One of the remarkable aspects of Costa Rica is the numerous amounts of secluded locations in the country. Guanacaste is comprised of coastal zones developed for the travel industry, while also a large number of locales left unrevealed for the average traveler. Finding Punta Zapotal has been one of the most treasured locations that a Lindblad-National Geographic program in Costa Rica have ever accomplish.
As we neared our point of anchorage in Punta Zapotal, third mate Pataky and Captain Davis decided to give us a terrific entrée to the eye this morning, bringing us in view of the Catalina Islands. For the first time in our ship’s history, we were witnessing from the bow Catalina’s flora and fauna. Magnificent frigate birds and brown boobies flew over the islands as the moon set off the horizon. Fantastico!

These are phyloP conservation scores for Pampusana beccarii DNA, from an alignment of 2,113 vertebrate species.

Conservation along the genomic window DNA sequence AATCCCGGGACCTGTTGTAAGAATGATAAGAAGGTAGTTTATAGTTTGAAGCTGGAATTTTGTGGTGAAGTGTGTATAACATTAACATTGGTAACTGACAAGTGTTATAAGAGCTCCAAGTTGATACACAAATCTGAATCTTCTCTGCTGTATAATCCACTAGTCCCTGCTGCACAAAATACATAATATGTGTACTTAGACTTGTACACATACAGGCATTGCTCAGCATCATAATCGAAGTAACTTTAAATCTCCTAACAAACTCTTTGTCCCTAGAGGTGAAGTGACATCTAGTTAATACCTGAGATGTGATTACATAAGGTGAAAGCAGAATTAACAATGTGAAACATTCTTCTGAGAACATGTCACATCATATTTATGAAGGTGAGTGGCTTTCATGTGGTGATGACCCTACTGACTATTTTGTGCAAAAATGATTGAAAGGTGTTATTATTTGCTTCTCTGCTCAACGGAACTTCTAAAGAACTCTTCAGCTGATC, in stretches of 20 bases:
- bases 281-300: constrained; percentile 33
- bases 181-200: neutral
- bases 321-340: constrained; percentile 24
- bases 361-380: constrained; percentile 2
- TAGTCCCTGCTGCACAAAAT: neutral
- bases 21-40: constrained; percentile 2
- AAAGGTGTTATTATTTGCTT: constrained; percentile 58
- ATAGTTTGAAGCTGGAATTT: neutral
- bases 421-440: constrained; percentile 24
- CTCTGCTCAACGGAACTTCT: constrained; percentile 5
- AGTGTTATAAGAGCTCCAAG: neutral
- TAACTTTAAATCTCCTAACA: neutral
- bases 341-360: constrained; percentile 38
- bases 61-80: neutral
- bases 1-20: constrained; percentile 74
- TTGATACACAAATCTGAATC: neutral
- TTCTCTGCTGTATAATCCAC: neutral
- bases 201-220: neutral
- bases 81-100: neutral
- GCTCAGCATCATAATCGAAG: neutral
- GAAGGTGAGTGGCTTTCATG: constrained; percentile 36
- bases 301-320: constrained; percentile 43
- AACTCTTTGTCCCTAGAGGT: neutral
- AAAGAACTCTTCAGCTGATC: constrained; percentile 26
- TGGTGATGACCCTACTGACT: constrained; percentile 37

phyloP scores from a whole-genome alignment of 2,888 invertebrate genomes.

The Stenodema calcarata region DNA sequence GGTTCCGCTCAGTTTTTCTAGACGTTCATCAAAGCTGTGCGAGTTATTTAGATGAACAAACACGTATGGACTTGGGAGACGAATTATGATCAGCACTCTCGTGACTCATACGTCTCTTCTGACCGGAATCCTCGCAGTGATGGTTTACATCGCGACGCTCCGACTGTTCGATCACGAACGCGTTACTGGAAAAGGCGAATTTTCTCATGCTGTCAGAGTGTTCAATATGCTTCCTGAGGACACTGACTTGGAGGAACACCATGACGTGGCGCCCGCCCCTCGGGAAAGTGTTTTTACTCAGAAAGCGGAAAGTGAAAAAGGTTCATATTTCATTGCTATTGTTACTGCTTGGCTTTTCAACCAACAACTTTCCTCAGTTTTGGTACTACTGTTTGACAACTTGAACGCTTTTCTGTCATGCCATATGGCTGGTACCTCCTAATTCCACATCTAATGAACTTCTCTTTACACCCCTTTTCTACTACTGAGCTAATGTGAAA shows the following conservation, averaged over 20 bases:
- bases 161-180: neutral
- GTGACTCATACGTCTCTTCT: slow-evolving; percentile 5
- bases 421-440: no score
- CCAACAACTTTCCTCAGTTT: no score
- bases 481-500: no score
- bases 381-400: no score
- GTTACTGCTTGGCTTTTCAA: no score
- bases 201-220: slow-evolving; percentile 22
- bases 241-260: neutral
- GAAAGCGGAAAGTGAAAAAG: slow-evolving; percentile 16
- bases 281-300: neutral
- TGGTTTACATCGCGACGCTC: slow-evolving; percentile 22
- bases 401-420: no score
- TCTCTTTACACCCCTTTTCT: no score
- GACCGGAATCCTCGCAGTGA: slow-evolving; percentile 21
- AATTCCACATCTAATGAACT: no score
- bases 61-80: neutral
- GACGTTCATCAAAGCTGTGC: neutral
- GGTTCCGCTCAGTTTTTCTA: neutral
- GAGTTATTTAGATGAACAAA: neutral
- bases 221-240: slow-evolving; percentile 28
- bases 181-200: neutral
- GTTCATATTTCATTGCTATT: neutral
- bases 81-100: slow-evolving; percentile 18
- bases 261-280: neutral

Guests had a choice between a mid-morning snorkel at Brummel Islets or kayaking at Zapotal Beach. On the other hand, a good number of our guests decided to walk the remote access road to Zapotal beach. Black-headed trogons, rufous-naped wrens, white-throated magpie-jays, among others added to our life list as we walked the mixed flat terrain of pastureland and deciduous forest trees.
For the afternoon, our program is taking us to the beach town of Tamarindo, a vivid space where a mix of nationalities converge to create a community in which one finds a host of different amenities and services. While some guests went about the beach town’s proper, others visited Tamarindo’s mangroves.
Tamarindo’s estuary is a large wetland (700 square hectares in size) protected and designated as a Ramsar site where the local community and Costa Rica in general must protect. Mangroves are recognized to be an efficient habitat that, aside from their role as natural buffer zone between land and marine ecosystems, are a huge contributor in carbon sequestration.